- Visual way to break down a project into digestible tasks, resulting in common understanding around all the essential details
- Map structure allows team to carve out a Minimum Viable Product (MVP) or understanding of “must have” work, which creates more focus
- Easily identify dependencies among tasks to avoid issues down the line
- Physical exercise that fosters high collaboration, engagement and buy-in. In my experience, the room becomes a flurry of activity with people writing, moving post-its, and conversing to get the project off on the right foot.
As an outcome of story mapping, you will have a high-level overview of the project and a prioritized list of work needed to complete it. Leveraging a project management tool like Asana, these actionable tasks can be converted into a backlog that your team can start working on immediately with accountability. Having visibility and transparency is so critical to success.
The story map also serves as your guide for the project duration. It should be reviewed regularly (every 2 weeks ideally) by stakeholders to adjust for new learnings and changes, to ensure you’re moving in the right direction and keeping progress on track.
Delivering Real Value with Story Mapping
Earlier this year, Impaktfel helped the youth nonprofit, Project: VISION (PV), story map their new summer camp program. The goal of the program was to continue youth development over the summer, building on what students learned during the school year. The PV staff had already begun on some initial tasks, but lacked the overall picture of what work was needed to deliver a successful summer camp program.
With PV’s executive director and staff present, we story mapped the summer camp program. In 2 hours, we agreed on the program’s objectives and then identified and prioritized the key epics and tasks. We turned the tasks from the story map into a prioritized backlog, putting it into Asana, where the staff could manage the project together.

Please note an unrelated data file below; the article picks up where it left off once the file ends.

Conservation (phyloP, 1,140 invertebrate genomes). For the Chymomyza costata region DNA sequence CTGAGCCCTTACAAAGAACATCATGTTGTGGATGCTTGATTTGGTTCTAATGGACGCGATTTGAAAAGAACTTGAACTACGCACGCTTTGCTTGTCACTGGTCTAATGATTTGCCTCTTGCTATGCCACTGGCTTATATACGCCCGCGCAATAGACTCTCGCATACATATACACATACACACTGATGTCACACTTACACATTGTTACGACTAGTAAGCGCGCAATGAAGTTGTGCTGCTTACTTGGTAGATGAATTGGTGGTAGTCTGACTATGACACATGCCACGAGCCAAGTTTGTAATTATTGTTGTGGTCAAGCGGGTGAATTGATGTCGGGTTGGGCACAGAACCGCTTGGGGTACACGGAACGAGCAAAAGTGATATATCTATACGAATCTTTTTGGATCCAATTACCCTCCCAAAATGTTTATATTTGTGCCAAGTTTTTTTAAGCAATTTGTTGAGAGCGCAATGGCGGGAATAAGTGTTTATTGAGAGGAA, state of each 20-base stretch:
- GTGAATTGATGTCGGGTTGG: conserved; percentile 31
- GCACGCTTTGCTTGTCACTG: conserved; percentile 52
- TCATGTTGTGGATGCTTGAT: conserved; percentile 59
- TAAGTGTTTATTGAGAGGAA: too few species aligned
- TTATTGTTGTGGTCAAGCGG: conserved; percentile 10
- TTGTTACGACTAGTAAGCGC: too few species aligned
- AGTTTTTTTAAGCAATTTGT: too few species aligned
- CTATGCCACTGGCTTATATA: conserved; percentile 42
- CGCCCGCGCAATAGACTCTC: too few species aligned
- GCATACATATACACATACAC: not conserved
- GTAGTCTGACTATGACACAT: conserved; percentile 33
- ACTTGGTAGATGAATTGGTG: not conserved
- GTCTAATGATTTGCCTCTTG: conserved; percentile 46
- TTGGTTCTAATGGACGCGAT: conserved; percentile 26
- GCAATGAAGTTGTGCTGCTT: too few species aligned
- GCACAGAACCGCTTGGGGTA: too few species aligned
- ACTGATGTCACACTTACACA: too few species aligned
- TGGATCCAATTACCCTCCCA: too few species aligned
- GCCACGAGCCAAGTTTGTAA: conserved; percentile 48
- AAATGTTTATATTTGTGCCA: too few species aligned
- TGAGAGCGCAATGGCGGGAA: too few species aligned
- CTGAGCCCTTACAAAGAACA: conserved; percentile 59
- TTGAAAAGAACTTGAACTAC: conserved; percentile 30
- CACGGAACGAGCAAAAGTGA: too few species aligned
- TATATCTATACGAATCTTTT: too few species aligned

The PV team walked away from the session with project clarity and shared understanding of the work ahead. In the end, the summer camp program was a success. Over 40 students received enriching programming over 6 weeks that contributed to their personal development.
PV also gained a significant amount of earned revenue that now provides a sustainable funding source. And, the staff is already excited to improve on things for next year’s summer camp program to make it even better.
How does one start story mapping? Use an actual project in the organization. Get the right stakeholders into a room and be ready to brainstorm together. We can help facilitate your first story map to get it right. By having an open mind and strong willingness to collaborate, story map sessions can produce incredible value for your organization.
In our Agile workshop, we lead nonprofit teams through a story map exercise with one of their real projects. Then we help you convert the story map tasks into a working backlog and board. Story mapping is the first step in leveraging Agile to complete successful projects. The workshop also demonstrates the Agile/Scrum concepts, such as daily standups, that are needed to manage a project effectively to deliver on the work.
If you have any questions on how story mapping can help your organization’s projects, please email me at email@example.com.